Stay out of Four Mile Run from the Bon Air rose garden to the Potomac River for at least the next day or two.
That’s the message from Arlington County following the release of sewage into the local stream.
“People and pets should avoid entering Four Mile Run from the Bon Air Memorial Rose Garden near Wilson Boulevard downstream to the Potomac for at least 48 hours due to a sewage release,” the county said late Sunday afternoon.
Later that evening, the county said the sewage came from a clogged sewer line, which had since been fixed.
“A clog has been cleared from the sanitary sewer line and the stream is being flushed,” the county said. “Continue to avoid contact with Four Mile Run downstream over roughly the next 48 hours.”
Even after the sewage gets flushed out of the stream, the county recommends against pets playing in Four Mile Run.
An “emergency utility repair” at Arlington’s sewage treatment plant led to a sewage release into Four Mile Run.
The sewage release happened this morning at the plant on S. Glebe Road. County officials are warning people to avoid the stream between S. Arlington Ridge Road and the Potomac.
“The public is advised to stay away from the affected water and to keep pets away until further notice,” Arlington County said in a press release. “Stream water can contain microorganisms that can make people sick, whether the stream is located in an urban area or in the middle of a forest. Even after the discharge is naturally flushed from the streams, the County’s normal precautions for safe use of streams apply.”
Crews are working to repair the unspecified issue at the plant. As a result of the work, a portion of S. Glebe Road is closed at S. Eads Street.
“An estimated completion time for the repair is unknown at this time,” the county said.
Separately, just before 9:15 a.m., a crash also blocked a lane of S. Glebe Road near S. Arlington Ridge Road, after an SUV reportedly careened into a utility pole.
Update at 1:30 p.m. — All lanes of S. Glebe Road have reopened, the county says.
Locals should avoid contact with Little Pimmit Run north of Williamsburg Blvd due to a sewage leak.
A leak in a sanitary sewer line may be contaminating the stream, the county said Tuesday afternoon in an Arlington Alert.
“Due to a sanitary line leak, avoid contact with Little Pimmit Run downstream of Williamsburg Blvd,” the county said. “Crew on scene addressing the issue. Unknown completion time.”
Little Pimmit Run winds through Upper Pimmit Run Park, near Jamestown Elementary, as well as other portions of North Arlington and McLean. It flows into Pimmit Run near the GW Parkway, before making its way into the Potomac River near Chain Bridge.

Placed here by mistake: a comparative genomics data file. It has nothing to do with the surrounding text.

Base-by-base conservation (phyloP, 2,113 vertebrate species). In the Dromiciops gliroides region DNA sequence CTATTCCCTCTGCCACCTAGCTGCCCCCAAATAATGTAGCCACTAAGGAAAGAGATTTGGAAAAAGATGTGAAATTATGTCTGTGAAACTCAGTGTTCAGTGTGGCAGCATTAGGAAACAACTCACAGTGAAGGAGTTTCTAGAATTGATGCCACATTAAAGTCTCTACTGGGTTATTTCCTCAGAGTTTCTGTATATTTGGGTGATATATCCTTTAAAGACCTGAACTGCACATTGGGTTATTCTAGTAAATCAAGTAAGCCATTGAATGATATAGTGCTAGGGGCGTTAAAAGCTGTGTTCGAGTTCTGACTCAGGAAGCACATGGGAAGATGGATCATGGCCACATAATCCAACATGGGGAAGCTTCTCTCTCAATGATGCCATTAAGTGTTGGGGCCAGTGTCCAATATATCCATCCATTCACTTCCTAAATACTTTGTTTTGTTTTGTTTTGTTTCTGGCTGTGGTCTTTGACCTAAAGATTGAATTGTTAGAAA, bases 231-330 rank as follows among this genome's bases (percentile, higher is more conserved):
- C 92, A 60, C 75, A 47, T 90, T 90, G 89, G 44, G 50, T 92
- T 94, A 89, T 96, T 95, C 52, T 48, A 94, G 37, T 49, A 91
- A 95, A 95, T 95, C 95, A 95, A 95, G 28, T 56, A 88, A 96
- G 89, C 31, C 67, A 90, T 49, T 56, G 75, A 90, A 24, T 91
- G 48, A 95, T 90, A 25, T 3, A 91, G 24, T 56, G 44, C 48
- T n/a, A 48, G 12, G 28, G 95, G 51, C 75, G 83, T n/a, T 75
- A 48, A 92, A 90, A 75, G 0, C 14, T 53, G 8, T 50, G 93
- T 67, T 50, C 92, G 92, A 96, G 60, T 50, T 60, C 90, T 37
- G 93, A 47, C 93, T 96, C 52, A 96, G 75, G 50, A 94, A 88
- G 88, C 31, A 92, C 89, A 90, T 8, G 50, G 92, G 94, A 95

Photo (2) via Google Maps
Another Sewage Release in Four Mile Run — “Avoid contact with Four Mile Run Creek downstream of 7th St S until further notice due to a sanitary sewage release. County Water/Sewer/Streets is responding.” [Twitter]
ACFD Rolls Out New Medic Unit — “As we progress through the COVID-19 pandemic, ACFD continues to adjust our response to ensure the best service and safety for our community. Yesterday we deployed a new resource that will provide rapid on-scene assessment to identify non-critical patients with potential or confirmed #COVID related complaints.” [Facebook, NBC 4]
Former Police Chief Dies — “On Friday, April 17, 2020, retired Chief of Police William K. ‘Smokey’ Stover passed away of natural causes. He was 89 years old… Chief Stover was known for his integrity, character and straight talk, no-nonsense style.” [Arlington County]
Hotel Heart Turns to Hope — “If you’ve driven the 14th Street Bridge from DC to Virginia over the past few weeks, you’ve seen it: a giant illuminated heart on a Crystal City building… Thursday night, the hotel broadcast a new message: ‘HOPE.'” [Washingtonian]
YHS Dad Photographing Seniors — “Matt Mendelsohn’s Instagram feed is a veritable who’s who, featuring portraits of Stephen Hawking, Ray Charles, Nicole Kidman, Bill Clinton, Chris Rock and countless other famous figures… Now he’s set an ambitious goal amid the backdrop of the COVID-19 crisis: to photograph every member of Yorktown High School’s Class of 2020.” [Arlington Magazine]
You’re probably not taking Fido to play in the creek in sub-freezing weather, but you’ll want to nix any such plans at the Shirlington dog park for the next couple of days.
Arlington County crews braved freezing weather on the Martin Luther King Jr. holiday to repair an 8-inch sewer line that failed and sent sewage spewing into Four Mile Run, near the Barcroft neighborhood, for the second week in a row.